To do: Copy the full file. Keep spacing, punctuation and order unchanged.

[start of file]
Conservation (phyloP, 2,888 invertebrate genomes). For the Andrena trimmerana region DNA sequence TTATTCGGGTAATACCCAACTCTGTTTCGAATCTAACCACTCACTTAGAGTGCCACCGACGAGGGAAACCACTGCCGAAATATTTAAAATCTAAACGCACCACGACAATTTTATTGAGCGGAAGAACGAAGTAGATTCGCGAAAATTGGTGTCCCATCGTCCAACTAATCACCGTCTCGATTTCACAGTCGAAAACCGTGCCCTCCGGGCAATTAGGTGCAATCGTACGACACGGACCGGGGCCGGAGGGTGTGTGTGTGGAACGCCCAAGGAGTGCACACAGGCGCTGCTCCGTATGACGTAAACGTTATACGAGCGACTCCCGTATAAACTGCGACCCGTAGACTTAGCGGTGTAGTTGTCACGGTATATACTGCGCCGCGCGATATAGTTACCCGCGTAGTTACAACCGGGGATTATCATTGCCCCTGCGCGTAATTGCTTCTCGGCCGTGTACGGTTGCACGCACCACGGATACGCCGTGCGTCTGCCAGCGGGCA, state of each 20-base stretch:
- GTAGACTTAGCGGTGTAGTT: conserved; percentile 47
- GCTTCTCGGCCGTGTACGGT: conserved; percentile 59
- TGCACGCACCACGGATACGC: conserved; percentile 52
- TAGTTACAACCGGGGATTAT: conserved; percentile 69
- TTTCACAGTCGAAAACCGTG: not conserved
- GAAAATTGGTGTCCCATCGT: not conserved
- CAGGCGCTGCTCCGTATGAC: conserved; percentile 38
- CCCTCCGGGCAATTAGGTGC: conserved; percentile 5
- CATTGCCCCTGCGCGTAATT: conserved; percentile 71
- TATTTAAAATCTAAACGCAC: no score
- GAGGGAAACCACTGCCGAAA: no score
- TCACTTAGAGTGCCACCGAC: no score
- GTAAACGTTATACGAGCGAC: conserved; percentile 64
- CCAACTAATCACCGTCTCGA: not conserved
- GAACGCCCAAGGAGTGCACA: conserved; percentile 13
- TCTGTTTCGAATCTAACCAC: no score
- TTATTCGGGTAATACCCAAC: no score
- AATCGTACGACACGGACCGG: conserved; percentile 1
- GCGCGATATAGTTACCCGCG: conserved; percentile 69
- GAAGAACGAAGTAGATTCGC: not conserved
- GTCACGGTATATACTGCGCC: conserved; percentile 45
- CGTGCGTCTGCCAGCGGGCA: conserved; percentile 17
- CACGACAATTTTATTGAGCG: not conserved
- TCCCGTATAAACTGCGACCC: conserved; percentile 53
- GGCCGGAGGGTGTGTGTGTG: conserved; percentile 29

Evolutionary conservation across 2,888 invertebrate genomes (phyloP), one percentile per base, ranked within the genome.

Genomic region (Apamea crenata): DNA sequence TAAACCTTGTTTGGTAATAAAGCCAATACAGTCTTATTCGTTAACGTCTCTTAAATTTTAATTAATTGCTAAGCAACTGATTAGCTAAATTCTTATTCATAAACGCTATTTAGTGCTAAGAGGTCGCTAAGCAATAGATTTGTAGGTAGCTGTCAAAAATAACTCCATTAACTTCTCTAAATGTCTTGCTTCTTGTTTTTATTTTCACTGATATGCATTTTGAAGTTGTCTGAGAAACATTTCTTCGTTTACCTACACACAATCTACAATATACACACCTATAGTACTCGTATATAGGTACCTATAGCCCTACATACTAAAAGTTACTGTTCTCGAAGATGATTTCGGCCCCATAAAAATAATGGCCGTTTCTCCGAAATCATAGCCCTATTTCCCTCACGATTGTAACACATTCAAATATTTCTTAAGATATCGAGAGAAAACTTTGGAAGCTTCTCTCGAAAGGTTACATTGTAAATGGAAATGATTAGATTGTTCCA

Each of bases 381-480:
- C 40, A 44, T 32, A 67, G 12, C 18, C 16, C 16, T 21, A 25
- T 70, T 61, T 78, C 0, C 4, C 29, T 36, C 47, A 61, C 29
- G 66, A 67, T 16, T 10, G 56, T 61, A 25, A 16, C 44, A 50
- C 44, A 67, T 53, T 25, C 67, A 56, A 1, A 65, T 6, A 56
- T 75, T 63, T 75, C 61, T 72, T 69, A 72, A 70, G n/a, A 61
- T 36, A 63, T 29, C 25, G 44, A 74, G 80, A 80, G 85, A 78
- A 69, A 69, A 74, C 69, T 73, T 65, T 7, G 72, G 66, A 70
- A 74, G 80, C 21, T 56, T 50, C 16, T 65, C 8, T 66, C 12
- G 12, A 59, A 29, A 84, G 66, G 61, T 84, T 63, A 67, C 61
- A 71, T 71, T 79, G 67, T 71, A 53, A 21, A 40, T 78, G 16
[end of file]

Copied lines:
Conservation (phyloP, 2,888 invertebrate genomes). For the Andrena trimmerana region DNA sequence TTATTCGGGTAATACCCAACTCTGTTTCGAATCTAACCACTCACTTAGAGTGCCACCGACGAGGGAAACCACTGCCGAAATATTTAAAATCTAAACGCACCACGACAATTTTATTGAGCGGAAGAACGAAGTAGATTCGCGAAAATTGGTGTCCCATCGTCCAACTAATCACCGTCTCGATTTCACAGTCGAAAACCGTGCCCTCCGGGCAATTAGGTGCAATCGTACGACACGGACCGGGGCCGGAGGGTGTGTGTGTGGAACGCCCAAGGAGTGCACACAGGCGCTGCTCCGTATGACGTAAACGTTATACGAGCGACTCCCGTATAAACTGCGACCCGTAGACTTAGCGGTGTAGTTGTCACGGTATATACTGCGCCGCGCGATATAGTTACCCGCGTAGTTACAACCGGGGATTATCATTGCCCCTGCGCGTAATTGCTTCTCGGCCGTGTACGGTTGCACGCACCACGGATACGCCGTGCGTCTGCCAGCGGGCA, state of each 20-base stretch:
- GTAGACTTAGCGGTGTAGTT: conserved; percentile 47
- GCTTCTCGGCCGTGTACGGT: conserved; percentile 59
- TGCACGCACCACGGATACGC: conserved; percentile 52
- TAGTTACAACCGGGGATTAT: conserved; percentile 69
- TTTCACAGTCGAAAACCGTG: not conserved
- GAAAATTGGTGTCCCATCGT: not conserved
- CAGGCGCTGCTCCGTATGAC: conserved; percentile 38
- CCCTCCGGGCAATTAGGTGC: conserved; percentile 5
- CATTGCCCCTGCGCGTAATT: conserved; percentile 71
- TATTTAAAATCTAAACGCAC: no score
- GAGGGAAACCACTGCCGAAA: no score
- TCACTTAGAGTGCCACCGAC: no score
- GTAAACGTTATACGAGCGAC: conserved; percentile 64
- CCAACTAATCACCGTCTCGA: not conserved
- GAACGCCCAAGGAGTGCACA: conserved; percentile 13
- TCTGTTTCGAATCTAACCAC: no score
- TTATTCGGGTAATACCCAAC: no score
- AATCGTACGACACGGACCGG: conserved; percentile 1
- GCGCGATATAGTTACCCGCG: conserved; percentile 69
- GAAGAACGAAGTAGATTCGC: not conserved
- GTCACGGTATATACTGCGCC: conserved; percentile 45
- CGTGCGTCTGCCAGCGGGCA: conserved; percentile 17
- CACGACAATTTTATTGAGCG: not conserved
- TCCCGTATAAACTGCGACCC: conserved; percentile 53
- GGCCGGAGGGTGTGTGTGTG: conserved; percentile 29

Evolutionary conservation across 2,888 invertebrate genomes (phyloP), one percentile per base, ranked within the genome.

Genomic region (Apamea crenata): DNA sequence TAAACCTTGTTTGGTAATAAAGCCAATACAGTCTTATTCGTTAACGTCTCTTAAATTTTAATTAATTGCTAAGCAACTGATTAGCTAAATTCTTATTCATAAACGCTATTTAGTGCTAAGAGGTCGCTAAGCAATAGATTTGTAGGTAGCTGTCAAAAATAACTCCATTAACTTCTCTAAATGTCTTGCTTCTTGTTTTTATTTTCACTGATATGCATTTTGAAGTTGTCTGAGAAACATTTCTTCGTTTACCTACACACAATCTACAATATACACACCTATAGTACTCGTATATAGGTACCTATAGCCCTACATACTAAAAGTTACTGTTCTCGAAGATGATTTCGGCCCCATAAAAATAATGGCCGTTTCTCCGAAATCATAGCCCTATTTCCCTCACGATTGTAACACATTCAAATATTTCTTAAGATATCGAGAGAAAACTTTGGAAGCTTCTCTCGAAAGGTTACATTGTAAATGGAAATGATTAGATTGTTCCA

Each of bases 381-480:
- C 40, A 44, T 32, A 67, G 12, C 18, C 16, C 16, T 21, A 25
- T 70, T 61, T 78, C 0, C 4, C 29, T 36, C 47, A 61, C 29
- G 66, A 67, T 16, T 10, G 56, T 61, A 25, A 16, C 44, A 50
- C 44, A 67, T 53, T 25, C 67, A 56, A 1, A 65, T 6, A 56
- T 75, T 63, T 75, C 61, T 72, T 69, A 72, A 70, G n/a, A 61
- T 36, A 63, T 29, C 25, G 44, A 74, G 80, A 80, G 85, A 78
- A 69, A 69, A 74, C 69, T 73, T 65, T 7, G 72, G 66, A 70
- A 74, G 80, C 21, T 56, T 50, C 16, T 65, C 8, T 66, C 12
- G 12, A 59, A 29, A 84, G 66, G 61, T 84, T 63, A 67, C 61
- A 71, T 71, T 79, G 67, T 71, A 53, A 21, A 40, T 78, G 16